Akala @ Clwb Ifor Bach, Cardiff

“Raises more questions than John Kerry’s entire campaign.”

IN just one sentence, referring to ‘Why?’ by Jadakiss, the Source Magazine identified the failings of the eventually unsuccessful Democratic challenge to George Bush’s presidency in the 2004 US election.

Akala 2015

With Britain currently going through the motions of another general election I find myself asking why does a hip hop show raise more questions than weeks of campaigning and TV debates or non debates by the various party leaders.

In the past week I’ve interviewed David Cameron, Nick Clegg and a member of Labour’s shadow cabinet and attended various events. But the most politically charged atmosphere was at Clwb Ifor Bach as Akala, one of Britain’s hardest working and most independent of independent rappers, took the stage when his Knowledge is Power tour hit Cardiff on Friday, April 24.

Throughout the hour and 10 minute performance Akala spat out topics that are barely, or usually not at all, discussed in the general election: the power of the monarchy, Britain’s colonial legacy, racism and the strain and the pain of just paying bills.

“Absolute power corrupts absolutely/But absolute powerlessness does the same,” cried Akala: “It’s not the poverty/It’s the inequality that we live with everyday that will turn us insane’. The conflict and contradiction at the heart of Britain’s class war eloquently expressed in a single hook on the topic that really can’t be discussed.

Sometimes though Akala is just as frustrated as everyone else, as expressed in ‘Don’t Piss Me Off’. His anger is always well channeled and the show lively and funky as hell (XXL) with the lyricist backed throughout by a live drummer – but no DJ.

For all the political content, the show is never anything less than hype – and that general election isn’t referred to directly or indirectly once.

Akala also came with a sense of humour and suggested anyone who’d illegally downloaded his music might like to buy a CD at the back of the room. He also brought his usual touring partner, alter ego Pompous Peterson.Akala Pomp

Clwb, often referred to as ‘the Welsh Club’ has established itself as one of Britain’s best small live music venues. It was originally opened 30 years ago as a social space to support the Welsh language, an aim it remains committed to today.

Uncle Pompous, sporting glasses, a tweed jacket and cut glass upper class accent, however took to the stage to call the audience ‘Welsh scum’ who ‘piss me off with your own language and nation’.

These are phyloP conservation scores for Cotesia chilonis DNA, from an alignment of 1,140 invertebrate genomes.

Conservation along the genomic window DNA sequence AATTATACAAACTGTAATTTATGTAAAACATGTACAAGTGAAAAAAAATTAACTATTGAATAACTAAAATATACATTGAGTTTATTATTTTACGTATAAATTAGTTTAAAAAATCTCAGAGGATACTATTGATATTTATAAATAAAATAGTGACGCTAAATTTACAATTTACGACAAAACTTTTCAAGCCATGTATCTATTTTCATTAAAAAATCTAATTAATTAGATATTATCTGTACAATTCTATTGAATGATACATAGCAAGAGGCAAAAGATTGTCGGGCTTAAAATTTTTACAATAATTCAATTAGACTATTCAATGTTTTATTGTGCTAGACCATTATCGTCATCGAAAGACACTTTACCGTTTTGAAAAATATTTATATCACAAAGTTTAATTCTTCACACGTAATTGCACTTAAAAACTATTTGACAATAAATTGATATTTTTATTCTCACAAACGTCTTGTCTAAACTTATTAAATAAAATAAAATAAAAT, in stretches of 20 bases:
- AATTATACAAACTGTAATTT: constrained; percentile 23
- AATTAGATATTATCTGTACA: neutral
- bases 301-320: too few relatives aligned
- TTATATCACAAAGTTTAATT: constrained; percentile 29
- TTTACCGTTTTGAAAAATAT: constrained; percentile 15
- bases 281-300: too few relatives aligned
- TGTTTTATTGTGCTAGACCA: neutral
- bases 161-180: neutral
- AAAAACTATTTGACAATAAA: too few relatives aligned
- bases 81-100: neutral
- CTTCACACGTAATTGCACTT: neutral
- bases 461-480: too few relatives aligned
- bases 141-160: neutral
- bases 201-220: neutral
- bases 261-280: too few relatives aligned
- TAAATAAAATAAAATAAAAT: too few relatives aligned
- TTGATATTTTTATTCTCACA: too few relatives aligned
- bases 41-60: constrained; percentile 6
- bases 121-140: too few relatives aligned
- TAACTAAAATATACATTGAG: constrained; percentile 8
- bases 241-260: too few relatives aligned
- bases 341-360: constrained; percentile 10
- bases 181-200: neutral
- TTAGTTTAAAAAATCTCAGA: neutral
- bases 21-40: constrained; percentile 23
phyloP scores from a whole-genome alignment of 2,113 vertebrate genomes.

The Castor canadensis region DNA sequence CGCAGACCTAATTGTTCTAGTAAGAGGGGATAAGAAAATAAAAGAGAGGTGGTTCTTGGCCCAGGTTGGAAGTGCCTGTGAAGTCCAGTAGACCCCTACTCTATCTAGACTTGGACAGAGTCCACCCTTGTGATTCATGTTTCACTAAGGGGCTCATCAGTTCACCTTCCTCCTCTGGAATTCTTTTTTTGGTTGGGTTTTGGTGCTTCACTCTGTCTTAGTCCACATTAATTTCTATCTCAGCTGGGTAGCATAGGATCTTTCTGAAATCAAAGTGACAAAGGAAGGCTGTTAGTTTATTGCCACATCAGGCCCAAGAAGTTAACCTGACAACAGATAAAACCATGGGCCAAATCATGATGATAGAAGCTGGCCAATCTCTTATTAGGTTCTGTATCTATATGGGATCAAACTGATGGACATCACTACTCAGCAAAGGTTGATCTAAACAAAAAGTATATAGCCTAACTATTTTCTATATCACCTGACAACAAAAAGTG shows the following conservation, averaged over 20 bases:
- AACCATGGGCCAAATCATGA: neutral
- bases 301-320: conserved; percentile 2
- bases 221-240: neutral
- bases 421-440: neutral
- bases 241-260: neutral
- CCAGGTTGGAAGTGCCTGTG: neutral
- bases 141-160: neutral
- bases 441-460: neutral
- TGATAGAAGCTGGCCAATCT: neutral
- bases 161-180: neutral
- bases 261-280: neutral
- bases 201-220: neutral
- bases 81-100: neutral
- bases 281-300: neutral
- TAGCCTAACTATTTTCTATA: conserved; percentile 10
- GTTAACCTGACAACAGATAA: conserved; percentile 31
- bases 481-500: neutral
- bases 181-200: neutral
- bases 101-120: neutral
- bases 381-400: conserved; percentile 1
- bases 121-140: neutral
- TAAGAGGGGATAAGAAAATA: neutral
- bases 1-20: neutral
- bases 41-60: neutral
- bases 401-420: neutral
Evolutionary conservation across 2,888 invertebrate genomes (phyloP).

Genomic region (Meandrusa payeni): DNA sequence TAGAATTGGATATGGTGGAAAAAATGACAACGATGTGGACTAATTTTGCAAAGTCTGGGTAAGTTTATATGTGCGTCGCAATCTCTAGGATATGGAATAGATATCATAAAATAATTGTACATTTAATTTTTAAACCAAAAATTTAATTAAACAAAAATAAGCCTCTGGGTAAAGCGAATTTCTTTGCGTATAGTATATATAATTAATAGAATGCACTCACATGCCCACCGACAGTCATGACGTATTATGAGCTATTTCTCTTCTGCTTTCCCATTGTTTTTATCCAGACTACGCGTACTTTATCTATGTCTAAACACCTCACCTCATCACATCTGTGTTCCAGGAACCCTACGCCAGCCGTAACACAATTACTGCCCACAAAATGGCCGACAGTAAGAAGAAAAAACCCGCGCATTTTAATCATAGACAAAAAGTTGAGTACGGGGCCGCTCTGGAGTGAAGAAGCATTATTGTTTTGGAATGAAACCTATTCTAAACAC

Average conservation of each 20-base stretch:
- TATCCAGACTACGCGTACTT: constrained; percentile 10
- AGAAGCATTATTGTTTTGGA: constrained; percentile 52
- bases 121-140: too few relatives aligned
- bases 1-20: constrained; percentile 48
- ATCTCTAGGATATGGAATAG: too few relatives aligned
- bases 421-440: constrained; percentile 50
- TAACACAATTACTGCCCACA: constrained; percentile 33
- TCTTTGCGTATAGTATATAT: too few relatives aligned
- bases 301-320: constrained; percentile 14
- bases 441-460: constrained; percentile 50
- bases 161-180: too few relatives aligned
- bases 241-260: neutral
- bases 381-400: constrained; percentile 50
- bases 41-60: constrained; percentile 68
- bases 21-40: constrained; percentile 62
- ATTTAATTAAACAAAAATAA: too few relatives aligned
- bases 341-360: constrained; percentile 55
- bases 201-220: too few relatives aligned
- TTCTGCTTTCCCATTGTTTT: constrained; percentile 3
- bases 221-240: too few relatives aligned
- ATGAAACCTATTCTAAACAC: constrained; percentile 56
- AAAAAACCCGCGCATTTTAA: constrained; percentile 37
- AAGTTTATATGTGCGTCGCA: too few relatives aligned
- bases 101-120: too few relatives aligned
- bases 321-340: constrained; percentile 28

Though a fixture of every gig Pompous never stays on stage too long and Akala soon returned to finish his set which included a good mix of songs from his new album ‘Knowledge is Power Volume 2’ and older material. Some personal favourites were missing but that was bound to be the case from an artist who has steadily built a large back catalogue.

Towards the end of his set Akala appealed for silence to read from his ‘Ruins of Empires’ graphic novel and long form poem. It was the only point in the night where the tempo and energy levels on stage and in the crowd dropped, but the intensity increased.

Akala and Mic Righteous

Akala and Mic Righteous

The show closed when support act Mic Righteous joined Akala, the two MCs showed while they can raise political issues they could also hold the MIC and a crowd.

Earlier Righteous ripped through a twenty minute set with as much passion as the headliner. The highlight of the support slot was ‘Sack City’ a diss track aimed at former Radio One DJ Tim Westwood which you’ll never hear on the radio.

The only disappointment, especially for a Friday night, was how early the show started. I was waiting for my first drink when Righteous arrived on stage at 9pm and Akala followed him just half an hour later. In fairness this is also a frustration for the artists and beyond their control

I don’t think I was the only one taken by surprise either as Clwb was apparently close to sold out but not quite half full as Akala’s show began.

The early start also meant I missed local support artists Jugga Note and Turna Phrase but Rockpie Promotions deserve credit for bringing Akala back to Cardiff and in a bigger venue than the Moon Club where they hosted him on his Thieves Banquet tour in December 2013.

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